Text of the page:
One of the difficulties of serving as a missionary is battling the oppressive feeling that you are laboring alone, buried in obscurity and forgotten. The struggle is harder when you are serving in a country where the general population doesn't even want you to be there. It grows heavier when friends from home forget to write. The devil tempts you to believe that they have also forgotten to pray and that you are making no difference.
Internet, email, Skype, and webcams make it much easier to keep in touch today. I remember when you had to schedule international calls in advance. You would then sit in a room like the Department of Motor Vehicles waiting for them to call your name. When you finally heard something that sounded vaguely like your name it was your cue that your call had finally gone through. You would bound to a numbered phone booth to shout back and forth through static and echoes for as long as you could afford.
Mail was worse. The long walk everyday to an empty mailbox was disheartening to say the least. In fact, it got depressing from the first day. When a notice arrived saying you had package waiting, it was a great day. Typically, you would spend the next day (or two) waiting in lines at the post office to pay duty on your package before you could receive it. Of course, you had to open it in the presence of the postal officials whose job it was to assign value of the contents and charge you. Imagine how depressing it was for some friends who went through the whole process only to get a box of toothbrushes. Another friend received Mexican food. That would have been great except that the postal staff had pilfered what was still edible and only what was spoiled remained.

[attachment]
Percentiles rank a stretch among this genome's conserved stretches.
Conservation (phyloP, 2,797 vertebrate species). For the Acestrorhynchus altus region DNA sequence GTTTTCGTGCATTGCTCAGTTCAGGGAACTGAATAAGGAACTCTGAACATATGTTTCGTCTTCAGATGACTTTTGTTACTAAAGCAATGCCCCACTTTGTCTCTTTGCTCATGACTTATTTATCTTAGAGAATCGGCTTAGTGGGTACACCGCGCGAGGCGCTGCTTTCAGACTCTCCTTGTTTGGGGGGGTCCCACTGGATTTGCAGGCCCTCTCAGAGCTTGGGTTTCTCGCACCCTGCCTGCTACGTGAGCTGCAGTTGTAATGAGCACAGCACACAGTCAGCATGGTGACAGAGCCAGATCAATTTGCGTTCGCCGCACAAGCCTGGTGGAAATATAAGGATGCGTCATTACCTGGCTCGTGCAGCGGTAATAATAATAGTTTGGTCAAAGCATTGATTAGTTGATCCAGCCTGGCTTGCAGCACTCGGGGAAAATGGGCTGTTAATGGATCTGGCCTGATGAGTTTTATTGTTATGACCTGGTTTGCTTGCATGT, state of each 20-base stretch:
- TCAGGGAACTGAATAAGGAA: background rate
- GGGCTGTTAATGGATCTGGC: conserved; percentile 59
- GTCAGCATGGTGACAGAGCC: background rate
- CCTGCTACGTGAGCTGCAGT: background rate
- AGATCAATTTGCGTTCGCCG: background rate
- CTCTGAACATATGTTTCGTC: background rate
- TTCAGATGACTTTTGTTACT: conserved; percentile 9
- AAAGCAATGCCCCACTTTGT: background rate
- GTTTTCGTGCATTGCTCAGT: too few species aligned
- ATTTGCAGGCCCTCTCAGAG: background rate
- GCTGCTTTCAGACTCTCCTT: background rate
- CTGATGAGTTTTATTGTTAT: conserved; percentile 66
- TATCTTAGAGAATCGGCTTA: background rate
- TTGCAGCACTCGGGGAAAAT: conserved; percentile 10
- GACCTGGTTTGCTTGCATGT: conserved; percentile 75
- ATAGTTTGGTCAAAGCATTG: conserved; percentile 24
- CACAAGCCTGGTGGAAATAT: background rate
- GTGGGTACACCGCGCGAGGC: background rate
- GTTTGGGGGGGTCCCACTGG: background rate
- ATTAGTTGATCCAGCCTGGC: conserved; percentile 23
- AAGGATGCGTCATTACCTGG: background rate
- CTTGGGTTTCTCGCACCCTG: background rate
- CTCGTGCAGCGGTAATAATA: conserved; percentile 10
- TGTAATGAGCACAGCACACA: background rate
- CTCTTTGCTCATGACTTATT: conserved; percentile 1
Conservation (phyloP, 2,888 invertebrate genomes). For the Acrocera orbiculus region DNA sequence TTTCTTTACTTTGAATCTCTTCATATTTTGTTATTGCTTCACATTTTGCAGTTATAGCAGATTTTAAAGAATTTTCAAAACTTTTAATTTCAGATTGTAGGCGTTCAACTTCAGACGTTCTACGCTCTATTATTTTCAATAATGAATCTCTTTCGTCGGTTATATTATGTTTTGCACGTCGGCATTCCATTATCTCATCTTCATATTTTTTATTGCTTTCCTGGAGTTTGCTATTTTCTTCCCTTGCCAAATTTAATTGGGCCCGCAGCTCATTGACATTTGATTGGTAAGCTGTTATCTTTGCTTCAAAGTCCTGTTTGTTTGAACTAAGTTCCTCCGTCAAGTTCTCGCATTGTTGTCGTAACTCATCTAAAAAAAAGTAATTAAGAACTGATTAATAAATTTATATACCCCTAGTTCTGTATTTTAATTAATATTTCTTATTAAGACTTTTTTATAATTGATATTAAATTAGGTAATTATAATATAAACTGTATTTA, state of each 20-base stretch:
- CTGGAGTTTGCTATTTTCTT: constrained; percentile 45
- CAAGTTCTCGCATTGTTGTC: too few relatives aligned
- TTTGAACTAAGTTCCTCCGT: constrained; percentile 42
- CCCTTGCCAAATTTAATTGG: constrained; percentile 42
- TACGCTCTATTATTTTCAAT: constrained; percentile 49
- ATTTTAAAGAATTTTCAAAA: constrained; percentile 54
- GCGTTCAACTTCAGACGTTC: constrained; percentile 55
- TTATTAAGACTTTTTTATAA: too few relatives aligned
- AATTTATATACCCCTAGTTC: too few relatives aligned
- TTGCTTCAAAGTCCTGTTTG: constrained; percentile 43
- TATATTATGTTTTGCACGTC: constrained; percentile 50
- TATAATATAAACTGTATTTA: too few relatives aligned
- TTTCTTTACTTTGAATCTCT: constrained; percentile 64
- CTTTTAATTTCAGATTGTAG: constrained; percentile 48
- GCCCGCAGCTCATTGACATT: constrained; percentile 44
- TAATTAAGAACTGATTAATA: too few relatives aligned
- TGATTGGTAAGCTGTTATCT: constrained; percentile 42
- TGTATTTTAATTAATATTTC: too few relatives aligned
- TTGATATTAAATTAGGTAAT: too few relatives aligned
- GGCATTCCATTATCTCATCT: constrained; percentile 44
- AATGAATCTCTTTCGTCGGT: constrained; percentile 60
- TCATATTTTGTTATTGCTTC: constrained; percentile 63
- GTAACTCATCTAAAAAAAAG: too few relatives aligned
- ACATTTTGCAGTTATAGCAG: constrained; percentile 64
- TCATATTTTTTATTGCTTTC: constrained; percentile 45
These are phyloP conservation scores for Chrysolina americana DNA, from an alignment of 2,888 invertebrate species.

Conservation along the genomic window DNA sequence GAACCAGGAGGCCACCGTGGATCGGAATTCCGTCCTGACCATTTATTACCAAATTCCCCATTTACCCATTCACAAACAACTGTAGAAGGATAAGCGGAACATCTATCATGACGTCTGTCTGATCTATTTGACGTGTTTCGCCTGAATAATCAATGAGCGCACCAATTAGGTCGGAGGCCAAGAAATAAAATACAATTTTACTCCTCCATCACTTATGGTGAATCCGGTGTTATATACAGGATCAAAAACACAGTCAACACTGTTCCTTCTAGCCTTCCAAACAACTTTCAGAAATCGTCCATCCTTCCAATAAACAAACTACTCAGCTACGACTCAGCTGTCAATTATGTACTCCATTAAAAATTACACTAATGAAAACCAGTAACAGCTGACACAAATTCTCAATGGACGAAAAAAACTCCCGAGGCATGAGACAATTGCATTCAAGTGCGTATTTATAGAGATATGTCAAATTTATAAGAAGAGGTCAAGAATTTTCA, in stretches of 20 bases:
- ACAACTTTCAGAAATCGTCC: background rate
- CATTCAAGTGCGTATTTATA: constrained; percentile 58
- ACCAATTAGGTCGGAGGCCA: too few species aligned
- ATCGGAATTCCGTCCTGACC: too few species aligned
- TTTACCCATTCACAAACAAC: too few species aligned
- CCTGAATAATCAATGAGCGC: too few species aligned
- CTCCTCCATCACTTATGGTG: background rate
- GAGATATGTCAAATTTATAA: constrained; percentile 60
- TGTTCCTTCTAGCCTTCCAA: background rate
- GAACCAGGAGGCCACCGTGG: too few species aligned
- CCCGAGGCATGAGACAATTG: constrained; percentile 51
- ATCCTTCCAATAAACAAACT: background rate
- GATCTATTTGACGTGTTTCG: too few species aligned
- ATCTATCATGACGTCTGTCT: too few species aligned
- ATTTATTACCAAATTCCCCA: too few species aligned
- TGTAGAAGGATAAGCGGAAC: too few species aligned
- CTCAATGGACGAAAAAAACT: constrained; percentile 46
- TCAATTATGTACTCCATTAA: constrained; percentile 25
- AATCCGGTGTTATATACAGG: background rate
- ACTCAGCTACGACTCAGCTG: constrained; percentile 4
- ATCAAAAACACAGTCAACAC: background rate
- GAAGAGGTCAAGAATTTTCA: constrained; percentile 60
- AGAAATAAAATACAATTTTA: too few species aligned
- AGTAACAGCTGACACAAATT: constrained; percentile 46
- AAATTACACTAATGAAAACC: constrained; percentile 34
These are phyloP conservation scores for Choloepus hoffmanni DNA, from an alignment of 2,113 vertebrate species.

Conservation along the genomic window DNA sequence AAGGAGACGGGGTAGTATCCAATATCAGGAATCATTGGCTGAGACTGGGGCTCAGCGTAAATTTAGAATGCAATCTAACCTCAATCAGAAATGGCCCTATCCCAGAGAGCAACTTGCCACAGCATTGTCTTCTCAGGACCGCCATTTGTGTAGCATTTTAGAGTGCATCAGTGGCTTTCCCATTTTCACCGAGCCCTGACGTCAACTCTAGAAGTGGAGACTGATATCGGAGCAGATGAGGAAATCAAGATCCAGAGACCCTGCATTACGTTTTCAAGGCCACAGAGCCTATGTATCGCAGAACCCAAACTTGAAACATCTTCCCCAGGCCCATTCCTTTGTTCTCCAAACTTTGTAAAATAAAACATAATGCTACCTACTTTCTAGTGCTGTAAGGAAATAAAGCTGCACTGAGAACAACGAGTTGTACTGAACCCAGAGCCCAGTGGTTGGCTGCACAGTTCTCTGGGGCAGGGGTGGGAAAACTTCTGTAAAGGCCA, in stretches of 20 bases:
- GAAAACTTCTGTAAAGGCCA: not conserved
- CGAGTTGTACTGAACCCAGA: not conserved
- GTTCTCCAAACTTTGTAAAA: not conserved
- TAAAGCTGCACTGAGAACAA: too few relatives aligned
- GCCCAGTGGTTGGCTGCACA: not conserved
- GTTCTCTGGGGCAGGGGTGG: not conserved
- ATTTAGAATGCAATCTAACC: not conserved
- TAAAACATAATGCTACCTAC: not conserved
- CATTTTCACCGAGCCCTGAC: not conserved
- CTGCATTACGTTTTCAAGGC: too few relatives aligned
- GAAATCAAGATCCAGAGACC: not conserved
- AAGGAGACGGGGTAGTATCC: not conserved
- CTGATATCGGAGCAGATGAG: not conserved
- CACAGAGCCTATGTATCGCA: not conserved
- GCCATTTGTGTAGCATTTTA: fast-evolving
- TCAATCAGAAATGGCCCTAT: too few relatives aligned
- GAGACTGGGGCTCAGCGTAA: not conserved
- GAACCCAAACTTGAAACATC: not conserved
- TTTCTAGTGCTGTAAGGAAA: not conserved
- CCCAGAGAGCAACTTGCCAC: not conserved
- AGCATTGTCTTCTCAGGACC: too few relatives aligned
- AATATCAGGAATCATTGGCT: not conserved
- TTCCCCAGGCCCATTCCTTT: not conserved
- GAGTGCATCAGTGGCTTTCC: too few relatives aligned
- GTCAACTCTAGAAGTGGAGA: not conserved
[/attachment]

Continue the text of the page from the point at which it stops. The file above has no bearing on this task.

As noted already, Internet, email, Skype, and webcams make it much easier to keep in touch today. However, the ease of communication makes it that much more painful when so few stay in touch. Imagine how it was for missionaries in the day when mail came every few months, if at all, and there was no telephone, no short-term mission trips from the home church, and few furloughs.
These missionaries were very much on my mind while I was in
Listen to what Pinnock says about that occasion when he went to visit the sick old man: "On entering the house the man told him that he was very ill and about to die. In broken English and with many pauses, the old man said, "I soon die; but I go to heaven! When I reach the gates, angels carry me to the Lord Jesus. When I thank Jesus for His mercy, I come back to the gate and wait there for you. When you come, I not allow the angels to carry you; these arms carry you to the Lord Jesus, and I tell Him, this is the missionary that preached the gospel to this poor sinner.""
We may sometimes feel our efforts go unrewarded. We may feel discouraged and wonder whether we are making any difference at all. The devil will tell us our friends have moved on in life and do not remember us. We may labor on buried in seeming obscurity. Whatever else happens, we may know for certain that we are not forgotten. The Lord sees our labors and hears our prayers. Look over your shoulder and count the lives He has changed through you. "Therefore, my beloved brothers, be steadfast, immovable, always abounding in the work of the Lord, knowing that in the Lord your labor is not in vain." The Lord never forgets you. We remember you, too, and we pray for you. You missionaries are our heroes.